Even adverts for Vimto — Aujan launch a new campaign each year on Arab satellite TV stations — have achieved cult status.
In the 1990s, Vimto expanded into continental Europe and into confectionery. But the war in Yemen has disrupted distribution there because supply routes are under blockade. No Vimto concentrate was shipped there in December.
Change in the Saudi economy is expected to mean a slowdown in sales this year with profits for 2018 not expected to exceed the low single-digit mark.
On the other hand, UK sales were up nine percent as of November 2017 while revenues in Africa are expected to show a 20 percent increase.
However, Nichols — still the owners of Vimto — say the company was well-prepared for the introduction of tax on sugary drinks in Saudi Arabia and the UAE.
Regional turmoil notwithstanding, it seems Vimto will continue to keep its customers sweet.
“There’s a lot of choice out there these days but people love Vimto because they know it, they recognize it and they trust it,” said Stableford. “It does exactly what a brand should do. It’s the real deal.”


Score! Scrabble dictionary adds ‘OK,’ ‘ew’ to official play

Updated 24 September 2018
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Score! Scrabble dictionary adds ‘OK,’ ‘ew’ to official play

  • Among more than 300 additions are yowza, OK and ew
  • There’s another special new entry because it involves use of a q without a u: qapik

NEW YORK: Scrabble players, time to rethink your game because 300 new words are coming your way, including some long-awaited gems: OK and ew, to name a few.
Merriam-Webster released the sixth edition of “The Official Scrabble Players Dictionary” on Monday, four years after the last freshening up. The company, at the behest of Scrabble owner Hasbro Inc., left out one possibility under consideration for a hot minute — RBI — after consulting competitive players who thought it potentially too contentious. There was a remote case to be made since RBI has morphed into an actual word, pronounced rib-ee.
But that’s OK because, “OK.”
“OK is something Scrabble players have been waiting for, for a long time,” said lexicographer Peter Sokolowski, editor at large at Merriam-Webster. “Basically two- and three-letter words are the lifeblood of the game.”
There’s more good news in qapik, adding to an arsenal of 20 playable words beginning with q that don’t need a u. Not that Scrabblers care all that much about definitions, qapik is a unit of currency in Azerbaijan.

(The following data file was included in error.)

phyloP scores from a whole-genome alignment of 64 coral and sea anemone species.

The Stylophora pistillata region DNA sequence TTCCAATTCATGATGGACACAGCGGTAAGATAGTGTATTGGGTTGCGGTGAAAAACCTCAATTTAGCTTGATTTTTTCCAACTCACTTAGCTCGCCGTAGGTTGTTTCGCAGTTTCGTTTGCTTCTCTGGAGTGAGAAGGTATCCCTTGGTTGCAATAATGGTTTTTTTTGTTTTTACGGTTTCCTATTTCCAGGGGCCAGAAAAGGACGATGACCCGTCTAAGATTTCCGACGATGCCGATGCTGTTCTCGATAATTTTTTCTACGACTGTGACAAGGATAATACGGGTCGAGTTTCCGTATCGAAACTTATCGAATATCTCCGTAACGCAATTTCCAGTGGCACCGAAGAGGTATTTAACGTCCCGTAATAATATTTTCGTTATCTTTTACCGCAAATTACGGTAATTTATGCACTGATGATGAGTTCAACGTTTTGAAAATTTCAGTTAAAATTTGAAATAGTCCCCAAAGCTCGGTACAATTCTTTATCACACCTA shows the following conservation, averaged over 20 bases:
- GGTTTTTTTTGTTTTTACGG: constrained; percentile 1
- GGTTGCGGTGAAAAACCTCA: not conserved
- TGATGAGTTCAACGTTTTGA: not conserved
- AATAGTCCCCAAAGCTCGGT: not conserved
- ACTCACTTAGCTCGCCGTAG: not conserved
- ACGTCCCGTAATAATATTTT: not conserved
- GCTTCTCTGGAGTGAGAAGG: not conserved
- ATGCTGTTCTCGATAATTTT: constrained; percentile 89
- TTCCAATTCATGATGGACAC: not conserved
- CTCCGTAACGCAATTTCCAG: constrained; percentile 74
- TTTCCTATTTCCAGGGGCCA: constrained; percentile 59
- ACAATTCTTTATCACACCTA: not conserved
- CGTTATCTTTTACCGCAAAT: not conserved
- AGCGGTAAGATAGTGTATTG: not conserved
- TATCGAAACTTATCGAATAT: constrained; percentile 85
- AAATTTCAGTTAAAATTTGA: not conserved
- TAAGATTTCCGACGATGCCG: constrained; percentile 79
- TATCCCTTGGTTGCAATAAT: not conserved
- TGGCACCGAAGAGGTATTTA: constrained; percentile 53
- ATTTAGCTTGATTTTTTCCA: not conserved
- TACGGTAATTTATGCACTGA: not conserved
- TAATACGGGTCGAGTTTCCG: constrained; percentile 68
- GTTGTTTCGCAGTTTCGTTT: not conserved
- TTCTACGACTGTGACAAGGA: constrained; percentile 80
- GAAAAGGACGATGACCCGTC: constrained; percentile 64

“Every time there’s a word with q and no u, it’s a big deal,” Sokolowski said. “Most of these are obscure.”
There are some sweet scorers now eligible for play, including bizjet, and some magical vowel dumps, such as arancini, those Italian balls of cooked rice. Bizjet, meaning — yes — a small plane used for business, would be worth a whopping 120 points on an opening play, but only if it’s made into a plural with an s. That’s due to the 50-point bonus for using all seven tiles and the double word bonus space usually played at the start.
The Springfield, Massachusetts-based dictionary company sought counsel from the North American Scrabble Players Association when updating the book, Sokolowski said, “to make sure that they agree these words are desirable.”
Sokolowski has a favorite among the new words but not, primarily, because of Scrabble scores. “It’s macaron,” he said, referring to the delicate French sandwich cookie featuring different flavors and fillings.
“I just like what it means,” he said.
Merriam-Webster put out the first official Scrabble dictionary in 1976. Before that, the game’s rules called for any desk dictionary to be consulted. Since an official dictionary was created, it has been updated every four to eight years, Sokolowski said.
There are other new entries Sokolowski likes, from a wordsmith’s view.
“I think ew is interesting because it expresses something new about what we’re seeing in language, which is to say that we are now incorporating more of what you might call transcribed speech. Sounds like ew or mm-hmm, or other things like coulda or kinda. Traditionally, they were not in the dictionary but because so much of our communication is texting and social media that is written language, we are finding more transcribed speech and getting a new group of spellings for the dictionary,” he said.
Like ew, there’s another interjection now in play, yowza, along with a word some might have thought was already allowed: zen.
There’s often chatter around Scrabble boards over which foreign words have been accepted into English to the degree they’re playable. Say hello to schneid, another of the new kids, this one with German roots. It’s a sports term for a losing streak. Other foreigners added because they predominantly no longer require linguistic white gloves, such as italics or quotation marks: bibimbap, cotija and sriracha.
Scrabble was first trademarked as such in 1948, after it was thought up under a different name in 1933 by Alfred Mosher Butts, an out-of-work architect in Poughkeepsie, New York. Interest in the game picked up in the early 1950s, according to legend, when the president of Macy’s happened upon it while on vacation.
Now, the official dictionary holds more than 100,000 words. Other newcomers Sokolowski shared are aquafaba, beatdown, zomboid, twerk, sheeple, wayback, bokeh, botnet, emoji, facepalm, frowny, hivemind, puggle and nubber.